The patient reported burden and stigma of migraine in Finland

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Title: The patient reported burden and stigma of migraine in Finland
Author: Eriksson, Veronica
Contributor: University of Helsinki, Faculty of Pharmacy
Publisher: Helsingin yliopisto
Date: 2020
Language: eng
Thesis level: master's thesis
Degree program: Lääketutkimuksen, farmaseuttisen tuotekehityksen ja lääkitysturvallisuuden maisteriohjelma
Master’s Programme in Pharmaceutical Research, Development and Safety
Magisterprogrammet i farmaceutisk forskning, utveckling och säkerhet
Specialisation: Sosiaalifarmasia
Social pharmacy
Abstract: Migraine was ranked as the second largest cause of disability in 2016 in the Global Burden of Disease (GBD) study. People with migraine have a greater disability and a lower health-related quality of life than those of the general population. Many migraine patients experience functional and emotional impairment due to their disease. Migraine can limit their daily activities and impact their private, professional and social life. Migraine affects the patient also in between the attacks and can impact their education, career and their family and loved ones. Comorbid diseases and failed treatment lines add to the burden of migraine. Furthermore, migraine also imposes an economic burden. Stigma is described as the hidden burden of disease. Chronic migraine patients have been found to have higher stigma than episodic migraine patients. Even though migraine is one of the most common disabling headache disorders, it is still both under-recognised, under-diagnosed and under-treated. The objectives of this study were to determine the extent of the burden and the stigma of migraine in adult Finnish migraine patients. This study aimed to produce comprehensive and current information about migraine and its severity in Finland, highlighting the burden it poses on the migraine patients as well as on society. Migraine is most prevalent among the working aged population, which increases the societal burden of the disease. This study was conducted as a cross-sectional electronic survey amongst adult Finnish migraine patients. The participants were contacted through the Finnish Migraine Patient Advocacy Group. The questionnaire consisted of the already existing and validated Migraine Disability Assessment (MIDAS) Questionnaire and of measures developed by the author. The final data consisted of 608 responses. Of all respondents with 8 or more headache days a month, over 90% were categorised in the severe disability group (MIDAS grade IV), thus having similar disability to those with 15 or more headache days a month (i.e. respondents with probable chronic migraine). The proportion of respondents with severe disability (MIDAS grade IV) was greater in the present study (65.0%) than in a study conducted in Finland in 2000 (47%), indicating that migraine disability in Finland might have become more severe during the past two decades. The mean level of headache pain in the present study was 6.2 (on a scale of 0-10) and pain was the aspect that most respondents viewed as the worst aspect of migraine. This highlights the importance of proper pain management in migraine care. Many of the respondents were also at risk for medication overuse, which highlights the importance of monitoring medication use and informing the patients about possible risks. Stress was reported as the most common migraine trigger, and reducing stress at the workplace was also reported as the most important way of how migraine could better be managed at the workplace. Almost half (44.4%) of all respondents felt stigmatised due to their migraine. Reasons for this stigma and suggested solutions on how to reduce/manage the stigma were quite similar. The ignorance of others was the most reported reason for their migraine stigma, and increasing awareness and correct information about migraine was the most reported way of reducing the stigma. Many of the respondents had faced, due to their migraine, belittlement at work, from family and friend and from healthcare professionals. Facing belittlement from healthcare professionals was reported to have happened often by 11.5% and sometimes by 34.7% of all respondents. Of all respondents, 55.6% worried often and 29.8% worried sometimes about the onset of the next migraine attack. The majority of the respondents had severe disability based on their MIDAS grades. Many other aspect of the burden were reported as well, inculding stigma, reported by almost half of the respondents. Further and future studies need to be conducted to get an even better understanding of the burden and stigma of migraine experienced by adult Finnish migraine patients. This includes further and more intricate quantitative and qualitative analyses of the data from this study, as´well as studies with new perspectives based on the results found in this study.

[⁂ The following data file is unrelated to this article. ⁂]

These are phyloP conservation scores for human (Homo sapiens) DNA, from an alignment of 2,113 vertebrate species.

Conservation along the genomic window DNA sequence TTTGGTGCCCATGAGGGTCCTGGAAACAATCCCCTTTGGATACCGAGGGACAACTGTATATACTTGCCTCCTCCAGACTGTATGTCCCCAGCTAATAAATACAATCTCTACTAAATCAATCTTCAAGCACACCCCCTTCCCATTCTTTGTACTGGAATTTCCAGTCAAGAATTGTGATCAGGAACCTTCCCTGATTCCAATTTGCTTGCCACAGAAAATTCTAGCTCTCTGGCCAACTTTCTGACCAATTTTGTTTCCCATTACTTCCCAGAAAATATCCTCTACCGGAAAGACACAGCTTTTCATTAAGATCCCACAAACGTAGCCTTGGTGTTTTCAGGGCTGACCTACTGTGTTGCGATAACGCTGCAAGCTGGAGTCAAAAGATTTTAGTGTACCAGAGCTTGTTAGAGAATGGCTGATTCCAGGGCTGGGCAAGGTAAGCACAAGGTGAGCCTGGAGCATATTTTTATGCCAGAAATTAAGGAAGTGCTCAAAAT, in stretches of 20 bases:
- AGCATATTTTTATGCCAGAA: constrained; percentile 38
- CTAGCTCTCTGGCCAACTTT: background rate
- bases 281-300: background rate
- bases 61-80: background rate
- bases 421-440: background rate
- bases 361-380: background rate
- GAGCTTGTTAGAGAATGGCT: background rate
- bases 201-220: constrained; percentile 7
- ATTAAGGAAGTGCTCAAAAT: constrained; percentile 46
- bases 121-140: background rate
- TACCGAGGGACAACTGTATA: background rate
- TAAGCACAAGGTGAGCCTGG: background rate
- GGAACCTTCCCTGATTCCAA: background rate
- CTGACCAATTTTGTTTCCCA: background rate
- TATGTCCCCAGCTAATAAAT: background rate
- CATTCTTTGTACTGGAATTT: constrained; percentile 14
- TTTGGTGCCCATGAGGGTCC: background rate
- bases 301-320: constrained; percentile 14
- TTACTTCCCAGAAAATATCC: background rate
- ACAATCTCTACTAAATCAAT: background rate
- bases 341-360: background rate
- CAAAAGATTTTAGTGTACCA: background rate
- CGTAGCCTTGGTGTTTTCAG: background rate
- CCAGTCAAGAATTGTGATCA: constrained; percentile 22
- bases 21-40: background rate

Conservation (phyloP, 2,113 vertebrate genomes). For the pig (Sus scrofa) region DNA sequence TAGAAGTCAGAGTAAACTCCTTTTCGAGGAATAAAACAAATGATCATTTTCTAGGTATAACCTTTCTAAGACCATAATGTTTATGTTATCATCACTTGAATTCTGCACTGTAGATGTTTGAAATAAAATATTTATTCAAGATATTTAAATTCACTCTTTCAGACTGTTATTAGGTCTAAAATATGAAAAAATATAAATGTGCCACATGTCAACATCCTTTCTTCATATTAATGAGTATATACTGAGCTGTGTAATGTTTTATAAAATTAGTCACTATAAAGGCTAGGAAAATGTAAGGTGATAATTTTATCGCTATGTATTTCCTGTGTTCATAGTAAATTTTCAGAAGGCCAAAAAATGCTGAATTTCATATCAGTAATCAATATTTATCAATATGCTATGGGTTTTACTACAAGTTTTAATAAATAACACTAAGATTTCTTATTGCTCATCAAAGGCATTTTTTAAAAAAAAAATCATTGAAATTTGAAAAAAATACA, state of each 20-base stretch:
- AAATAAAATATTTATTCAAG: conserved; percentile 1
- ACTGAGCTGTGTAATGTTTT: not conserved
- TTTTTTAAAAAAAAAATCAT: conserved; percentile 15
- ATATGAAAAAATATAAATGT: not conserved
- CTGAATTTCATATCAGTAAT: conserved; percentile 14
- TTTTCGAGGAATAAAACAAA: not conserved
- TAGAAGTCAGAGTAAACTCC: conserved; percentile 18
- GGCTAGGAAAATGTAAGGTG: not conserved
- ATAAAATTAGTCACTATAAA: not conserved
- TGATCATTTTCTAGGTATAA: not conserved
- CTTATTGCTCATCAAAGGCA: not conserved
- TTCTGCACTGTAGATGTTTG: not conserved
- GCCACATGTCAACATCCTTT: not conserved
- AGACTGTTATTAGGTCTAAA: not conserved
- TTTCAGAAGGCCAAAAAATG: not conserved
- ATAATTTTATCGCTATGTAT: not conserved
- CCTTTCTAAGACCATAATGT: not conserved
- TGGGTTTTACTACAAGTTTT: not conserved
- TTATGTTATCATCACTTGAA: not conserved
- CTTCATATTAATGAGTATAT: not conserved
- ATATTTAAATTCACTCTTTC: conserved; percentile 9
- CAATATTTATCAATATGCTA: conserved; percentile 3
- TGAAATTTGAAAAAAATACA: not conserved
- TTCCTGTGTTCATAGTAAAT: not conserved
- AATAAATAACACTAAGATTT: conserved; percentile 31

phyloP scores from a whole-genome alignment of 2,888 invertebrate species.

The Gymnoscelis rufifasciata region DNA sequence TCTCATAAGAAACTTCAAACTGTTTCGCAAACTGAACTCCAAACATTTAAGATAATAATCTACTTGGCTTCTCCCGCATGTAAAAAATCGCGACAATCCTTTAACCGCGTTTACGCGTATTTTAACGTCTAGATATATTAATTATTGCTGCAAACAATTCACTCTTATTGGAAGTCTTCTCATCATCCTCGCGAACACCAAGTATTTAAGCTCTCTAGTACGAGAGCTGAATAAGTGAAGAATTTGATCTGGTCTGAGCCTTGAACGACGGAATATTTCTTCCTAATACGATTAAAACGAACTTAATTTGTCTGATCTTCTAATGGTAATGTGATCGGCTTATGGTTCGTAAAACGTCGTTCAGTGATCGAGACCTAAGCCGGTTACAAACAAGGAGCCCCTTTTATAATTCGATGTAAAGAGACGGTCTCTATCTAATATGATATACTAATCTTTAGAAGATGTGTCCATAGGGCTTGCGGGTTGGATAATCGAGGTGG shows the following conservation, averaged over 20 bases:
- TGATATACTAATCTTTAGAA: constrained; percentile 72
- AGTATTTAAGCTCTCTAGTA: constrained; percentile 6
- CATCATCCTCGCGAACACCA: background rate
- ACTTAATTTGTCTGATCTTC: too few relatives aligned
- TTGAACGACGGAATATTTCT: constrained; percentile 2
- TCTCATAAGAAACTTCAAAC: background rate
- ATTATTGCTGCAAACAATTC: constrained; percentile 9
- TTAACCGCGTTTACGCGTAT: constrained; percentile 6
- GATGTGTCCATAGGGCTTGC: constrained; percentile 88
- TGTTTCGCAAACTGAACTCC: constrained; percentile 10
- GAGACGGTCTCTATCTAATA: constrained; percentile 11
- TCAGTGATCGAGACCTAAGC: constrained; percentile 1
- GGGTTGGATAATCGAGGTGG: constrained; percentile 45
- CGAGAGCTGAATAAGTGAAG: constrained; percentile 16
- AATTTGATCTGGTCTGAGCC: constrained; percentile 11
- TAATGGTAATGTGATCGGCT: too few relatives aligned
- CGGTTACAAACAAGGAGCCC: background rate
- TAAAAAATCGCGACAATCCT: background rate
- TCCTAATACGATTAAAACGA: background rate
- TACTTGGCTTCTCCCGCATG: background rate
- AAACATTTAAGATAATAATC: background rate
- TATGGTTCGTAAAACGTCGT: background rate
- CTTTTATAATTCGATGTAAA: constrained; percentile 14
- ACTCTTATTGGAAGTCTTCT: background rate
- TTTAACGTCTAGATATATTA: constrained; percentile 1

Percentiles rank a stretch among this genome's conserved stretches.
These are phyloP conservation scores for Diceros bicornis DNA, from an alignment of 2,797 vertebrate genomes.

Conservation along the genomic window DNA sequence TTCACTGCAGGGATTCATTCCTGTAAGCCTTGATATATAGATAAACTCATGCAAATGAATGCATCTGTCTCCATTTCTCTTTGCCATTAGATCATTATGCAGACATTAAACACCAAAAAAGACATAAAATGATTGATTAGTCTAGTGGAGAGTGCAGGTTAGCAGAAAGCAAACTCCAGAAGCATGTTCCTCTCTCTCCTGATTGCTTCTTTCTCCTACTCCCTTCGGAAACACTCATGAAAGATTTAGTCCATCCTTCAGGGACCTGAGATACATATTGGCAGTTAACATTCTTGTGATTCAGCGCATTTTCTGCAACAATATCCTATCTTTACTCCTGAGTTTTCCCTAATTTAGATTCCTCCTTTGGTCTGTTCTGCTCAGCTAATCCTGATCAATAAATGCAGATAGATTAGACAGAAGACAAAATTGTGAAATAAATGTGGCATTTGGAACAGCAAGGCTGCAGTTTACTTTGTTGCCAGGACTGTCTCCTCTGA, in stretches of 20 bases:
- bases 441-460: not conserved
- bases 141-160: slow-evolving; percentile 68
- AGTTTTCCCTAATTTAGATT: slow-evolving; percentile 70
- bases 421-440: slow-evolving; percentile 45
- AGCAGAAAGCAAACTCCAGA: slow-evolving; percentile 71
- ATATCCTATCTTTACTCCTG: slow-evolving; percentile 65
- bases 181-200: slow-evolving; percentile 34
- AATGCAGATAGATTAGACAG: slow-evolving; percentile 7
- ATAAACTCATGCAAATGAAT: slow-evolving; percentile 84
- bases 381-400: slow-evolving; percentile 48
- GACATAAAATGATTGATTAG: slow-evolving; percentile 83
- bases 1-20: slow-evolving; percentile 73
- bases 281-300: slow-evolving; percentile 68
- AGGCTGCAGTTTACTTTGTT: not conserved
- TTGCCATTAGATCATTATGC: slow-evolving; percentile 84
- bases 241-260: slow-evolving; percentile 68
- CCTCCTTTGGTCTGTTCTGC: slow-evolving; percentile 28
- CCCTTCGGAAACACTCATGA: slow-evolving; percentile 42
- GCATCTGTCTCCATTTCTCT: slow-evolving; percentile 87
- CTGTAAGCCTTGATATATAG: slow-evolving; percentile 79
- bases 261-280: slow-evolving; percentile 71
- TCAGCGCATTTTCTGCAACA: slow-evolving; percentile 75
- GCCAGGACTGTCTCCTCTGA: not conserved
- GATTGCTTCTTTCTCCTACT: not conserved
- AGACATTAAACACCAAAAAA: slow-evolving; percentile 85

Subject: migraine
burden of disease
The Migraine Disability Assessment Questionnaire
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